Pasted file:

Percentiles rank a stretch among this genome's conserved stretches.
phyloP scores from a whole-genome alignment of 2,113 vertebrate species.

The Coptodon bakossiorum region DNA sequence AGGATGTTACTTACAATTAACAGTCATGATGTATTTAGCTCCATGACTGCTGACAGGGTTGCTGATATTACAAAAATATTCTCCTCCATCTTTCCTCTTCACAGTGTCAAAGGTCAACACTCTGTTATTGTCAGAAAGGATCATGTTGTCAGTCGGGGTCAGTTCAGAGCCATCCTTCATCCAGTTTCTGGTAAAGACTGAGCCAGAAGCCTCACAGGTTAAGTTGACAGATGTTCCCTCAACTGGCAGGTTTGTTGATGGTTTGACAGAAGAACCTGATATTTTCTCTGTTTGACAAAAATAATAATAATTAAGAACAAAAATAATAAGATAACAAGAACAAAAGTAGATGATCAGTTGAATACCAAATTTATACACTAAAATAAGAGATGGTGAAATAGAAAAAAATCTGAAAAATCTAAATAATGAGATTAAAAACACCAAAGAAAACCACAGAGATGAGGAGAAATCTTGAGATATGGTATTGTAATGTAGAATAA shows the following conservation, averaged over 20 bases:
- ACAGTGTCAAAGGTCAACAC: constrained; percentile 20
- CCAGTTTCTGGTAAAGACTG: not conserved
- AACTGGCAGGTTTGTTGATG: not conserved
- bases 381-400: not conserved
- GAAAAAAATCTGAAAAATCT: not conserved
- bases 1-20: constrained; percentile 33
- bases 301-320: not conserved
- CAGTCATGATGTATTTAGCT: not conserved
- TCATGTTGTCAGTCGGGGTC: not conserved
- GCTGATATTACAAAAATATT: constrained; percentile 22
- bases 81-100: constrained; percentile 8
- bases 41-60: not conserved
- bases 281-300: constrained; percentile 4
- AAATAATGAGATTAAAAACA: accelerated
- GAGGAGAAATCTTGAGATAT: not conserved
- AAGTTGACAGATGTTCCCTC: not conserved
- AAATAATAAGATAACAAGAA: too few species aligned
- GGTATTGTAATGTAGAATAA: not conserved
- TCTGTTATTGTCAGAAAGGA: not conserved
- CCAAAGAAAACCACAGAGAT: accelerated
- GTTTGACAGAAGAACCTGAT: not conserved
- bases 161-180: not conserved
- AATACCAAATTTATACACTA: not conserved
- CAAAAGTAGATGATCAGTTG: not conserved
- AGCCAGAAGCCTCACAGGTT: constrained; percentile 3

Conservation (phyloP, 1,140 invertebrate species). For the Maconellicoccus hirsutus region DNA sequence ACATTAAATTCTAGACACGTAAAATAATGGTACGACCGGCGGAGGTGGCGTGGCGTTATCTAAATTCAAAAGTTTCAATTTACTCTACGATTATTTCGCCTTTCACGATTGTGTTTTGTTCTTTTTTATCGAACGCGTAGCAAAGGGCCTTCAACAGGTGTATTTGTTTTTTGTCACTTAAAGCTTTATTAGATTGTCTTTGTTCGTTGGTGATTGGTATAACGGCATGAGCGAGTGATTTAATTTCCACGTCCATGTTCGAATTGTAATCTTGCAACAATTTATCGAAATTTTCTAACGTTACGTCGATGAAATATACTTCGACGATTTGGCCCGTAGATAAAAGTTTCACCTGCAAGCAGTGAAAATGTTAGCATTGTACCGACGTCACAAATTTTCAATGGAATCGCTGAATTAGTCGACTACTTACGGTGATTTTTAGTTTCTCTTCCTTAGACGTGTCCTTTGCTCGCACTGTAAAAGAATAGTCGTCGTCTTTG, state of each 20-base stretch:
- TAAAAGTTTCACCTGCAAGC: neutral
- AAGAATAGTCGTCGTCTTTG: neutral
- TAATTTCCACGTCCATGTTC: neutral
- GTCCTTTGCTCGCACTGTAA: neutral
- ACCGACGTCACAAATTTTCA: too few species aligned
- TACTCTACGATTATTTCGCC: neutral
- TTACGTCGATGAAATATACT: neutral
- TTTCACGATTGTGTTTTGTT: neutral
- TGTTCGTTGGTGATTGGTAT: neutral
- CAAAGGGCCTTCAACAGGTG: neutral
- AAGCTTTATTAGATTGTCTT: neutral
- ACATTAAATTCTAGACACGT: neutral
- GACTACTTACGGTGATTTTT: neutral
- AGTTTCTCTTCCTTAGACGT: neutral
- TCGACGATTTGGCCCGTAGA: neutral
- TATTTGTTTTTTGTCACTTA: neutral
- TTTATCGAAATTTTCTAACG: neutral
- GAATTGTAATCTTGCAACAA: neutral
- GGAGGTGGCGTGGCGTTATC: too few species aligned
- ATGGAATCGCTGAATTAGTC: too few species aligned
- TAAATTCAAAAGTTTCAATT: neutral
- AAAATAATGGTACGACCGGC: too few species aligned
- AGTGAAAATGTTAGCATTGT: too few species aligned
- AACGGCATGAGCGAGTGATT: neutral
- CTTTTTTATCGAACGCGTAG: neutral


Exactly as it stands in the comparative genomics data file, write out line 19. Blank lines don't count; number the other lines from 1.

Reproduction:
- AAGTTGACAGATGTTCCCTC: not conserved